A living or family trust, also known as inter vivos trust, is a form of trust that can be used by a family to leave a financial legacy for future generations.
There are various advantages to establishing one, including ensuring that your money is distributed to your family and avoiding public exposure of trust assets.
However, figuring out how to properly assign or adjust beneficiaries after a divorce can be tricky. Below we will walk you through setting up a living trust after a divorce and explain how life insurance works with your living trust.
Many people who wish to set up a living trust consider hiring a living trust attorney. Hiring a living trust lawyer might cost between $1,000 and $3,000, which does not guarantee you high-quality service.
Fortunately, you don’t need an attorney to create a living trust, but you must understand how to do so on your own.
If you are not divorced yet, consider hiring a good and experienced lawyer to help you navigate creating a living trust while still legally married. Divorce affects taxes and insurance, so your trust may need adjusting after the divorce is finalized.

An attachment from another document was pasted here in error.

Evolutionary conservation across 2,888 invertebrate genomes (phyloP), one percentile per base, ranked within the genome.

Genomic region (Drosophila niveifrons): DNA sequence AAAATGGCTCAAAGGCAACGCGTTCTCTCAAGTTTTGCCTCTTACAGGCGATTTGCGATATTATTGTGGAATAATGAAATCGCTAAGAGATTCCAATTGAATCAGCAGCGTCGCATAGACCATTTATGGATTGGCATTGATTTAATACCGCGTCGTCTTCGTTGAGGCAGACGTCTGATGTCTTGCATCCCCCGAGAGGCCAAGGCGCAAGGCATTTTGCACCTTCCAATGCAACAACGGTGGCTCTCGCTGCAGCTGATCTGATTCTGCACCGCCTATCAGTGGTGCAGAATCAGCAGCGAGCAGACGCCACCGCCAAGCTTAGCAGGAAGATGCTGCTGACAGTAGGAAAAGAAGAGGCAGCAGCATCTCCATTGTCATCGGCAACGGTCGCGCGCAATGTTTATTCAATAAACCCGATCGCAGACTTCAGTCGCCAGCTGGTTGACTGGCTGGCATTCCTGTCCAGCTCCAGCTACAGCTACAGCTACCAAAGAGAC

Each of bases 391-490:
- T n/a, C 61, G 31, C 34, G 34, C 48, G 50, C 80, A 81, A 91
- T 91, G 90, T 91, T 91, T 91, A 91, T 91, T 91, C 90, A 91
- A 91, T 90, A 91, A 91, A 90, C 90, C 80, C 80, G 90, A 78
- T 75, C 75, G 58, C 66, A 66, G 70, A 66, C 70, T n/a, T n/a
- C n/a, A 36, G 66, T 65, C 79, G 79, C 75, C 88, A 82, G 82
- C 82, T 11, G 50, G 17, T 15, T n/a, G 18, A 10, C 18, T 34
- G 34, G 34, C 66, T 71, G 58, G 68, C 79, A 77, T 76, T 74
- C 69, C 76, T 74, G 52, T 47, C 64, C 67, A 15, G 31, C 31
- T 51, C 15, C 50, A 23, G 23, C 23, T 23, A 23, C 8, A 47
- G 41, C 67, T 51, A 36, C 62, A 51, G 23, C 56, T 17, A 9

If you are divorced already, the process is straightforward. A living trust deed often begins with a simple format that comprises the following details:
Sign your trust in front of a notary once you have completed it with all the necessary details. Afterward, to make it viable, use a title or standard transfer form to transfer the trust's property into the trustee's name in accordance with the trust's provisions.
The subsequent phase is to finance the trust. This entails transferring property ownership to the trust. Real estate will require a deed, and other assets should be re-titled in the trust's name.
You can include a provision in your will that names the trust as the beneficiary of any assets that you do not place in your trust or name in your will. However, these assets will go through probate and will not be transferred to the trust instantly.
In a divorce, everything you and your spouse own is divided into two categories: "community property" and "separate property." Everything you and your spouse earned or acquired throughout your marriage is community property. It makes no difference whose name it's in.